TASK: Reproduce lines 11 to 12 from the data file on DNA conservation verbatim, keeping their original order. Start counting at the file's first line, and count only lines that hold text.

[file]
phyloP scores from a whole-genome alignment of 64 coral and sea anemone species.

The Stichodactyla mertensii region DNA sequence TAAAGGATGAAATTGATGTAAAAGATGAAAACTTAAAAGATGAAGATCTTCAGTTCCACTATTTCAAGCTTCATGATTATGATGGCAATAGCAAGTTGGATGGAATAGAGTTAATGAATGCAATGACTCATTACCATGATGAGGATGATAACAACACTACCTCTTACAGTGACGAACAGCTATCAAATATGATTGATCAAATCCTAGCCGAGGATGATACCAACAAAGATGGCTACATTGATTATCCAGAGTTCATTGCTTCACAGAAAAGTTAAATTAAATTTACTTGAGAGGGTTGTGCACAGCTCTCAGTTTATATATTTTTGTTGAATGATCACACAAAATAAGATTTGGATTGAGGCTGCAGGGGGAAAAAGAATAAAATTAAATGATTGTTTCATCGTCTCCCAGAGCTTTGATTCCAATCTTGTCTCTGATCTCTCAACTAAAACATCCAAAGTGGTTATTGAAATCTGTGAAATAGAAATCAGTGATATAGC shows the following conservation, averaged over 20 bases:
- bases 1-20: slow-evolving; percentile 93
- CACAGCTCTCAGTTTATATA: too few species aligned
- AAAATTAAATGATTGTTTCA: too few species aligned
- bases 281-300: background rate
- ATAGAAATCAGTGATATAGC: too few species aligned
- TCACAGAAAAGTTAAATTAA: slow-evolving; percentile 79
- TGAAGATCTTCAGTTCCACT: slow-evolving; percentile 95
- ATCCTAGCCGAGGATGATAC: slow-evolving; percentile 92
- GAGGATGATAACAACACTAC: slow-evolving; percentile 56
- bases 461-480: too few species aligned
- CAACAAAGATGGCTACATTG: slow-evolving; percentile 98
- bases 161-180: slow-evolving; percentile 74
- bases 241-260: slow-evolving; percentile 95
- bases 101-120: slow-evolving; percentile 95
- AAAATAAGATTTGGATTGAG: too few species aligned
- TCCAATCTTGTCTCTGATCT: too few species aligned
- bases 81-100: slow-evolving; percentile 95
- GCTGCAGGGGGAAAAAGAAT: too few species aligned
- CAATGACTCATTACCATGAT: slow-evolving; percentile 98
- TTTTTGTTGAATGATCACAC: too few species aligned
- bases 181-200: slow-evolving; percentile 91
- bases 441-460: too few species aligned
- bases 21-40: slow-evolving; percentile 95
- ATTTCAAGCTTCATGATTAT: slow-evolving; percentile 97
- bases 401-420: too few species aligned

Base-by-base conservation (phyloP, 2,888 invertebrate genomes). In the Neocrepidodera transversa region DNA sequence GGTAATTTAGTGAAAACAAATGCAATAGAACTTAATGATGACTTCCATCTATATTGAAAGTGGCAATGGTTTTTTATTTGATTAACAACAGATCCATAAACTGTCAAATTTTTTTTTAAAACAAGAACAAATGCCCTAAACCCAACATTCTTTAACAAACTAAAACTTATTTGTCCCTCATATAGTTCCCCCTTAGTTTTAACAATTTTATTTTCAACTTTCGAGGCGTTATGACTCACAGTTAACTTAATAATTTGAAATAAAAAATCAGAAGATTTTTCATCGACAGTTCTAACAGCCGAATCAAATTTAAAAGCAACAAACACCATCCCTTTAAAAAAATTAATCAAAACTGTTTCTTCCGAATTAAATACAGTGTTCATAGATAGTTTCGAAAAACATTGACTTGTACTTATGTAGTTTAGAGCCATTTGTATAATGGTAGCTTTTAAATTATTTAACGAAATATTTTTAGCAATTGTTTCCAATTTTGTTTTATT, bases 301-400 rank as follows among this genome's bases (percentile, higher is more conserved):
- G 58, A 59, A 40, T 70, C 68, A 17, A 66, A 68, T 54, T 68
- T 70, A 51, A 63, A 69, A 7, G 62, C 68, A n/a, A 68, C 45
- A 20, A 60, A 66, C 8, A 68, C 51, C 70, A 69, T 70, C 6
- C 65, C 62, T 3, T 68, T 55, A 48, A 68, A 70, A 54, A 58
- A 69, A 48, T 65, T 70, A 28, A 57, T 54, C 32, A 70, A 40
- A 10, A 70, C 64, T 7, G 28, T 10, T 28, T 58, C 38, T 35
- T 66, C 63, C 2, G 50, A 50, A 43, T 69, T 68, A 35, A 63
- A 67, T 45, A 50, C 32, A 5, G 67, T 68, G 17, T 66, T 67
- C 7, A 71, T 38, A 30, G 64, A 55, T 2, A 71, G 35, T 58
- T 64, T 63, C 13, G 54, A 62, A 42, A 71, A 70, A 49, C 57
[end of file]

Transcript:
- GAGGATGATAACAACACTAC: slow-evolving; percentile 56
- bases 461-480: too few species aligned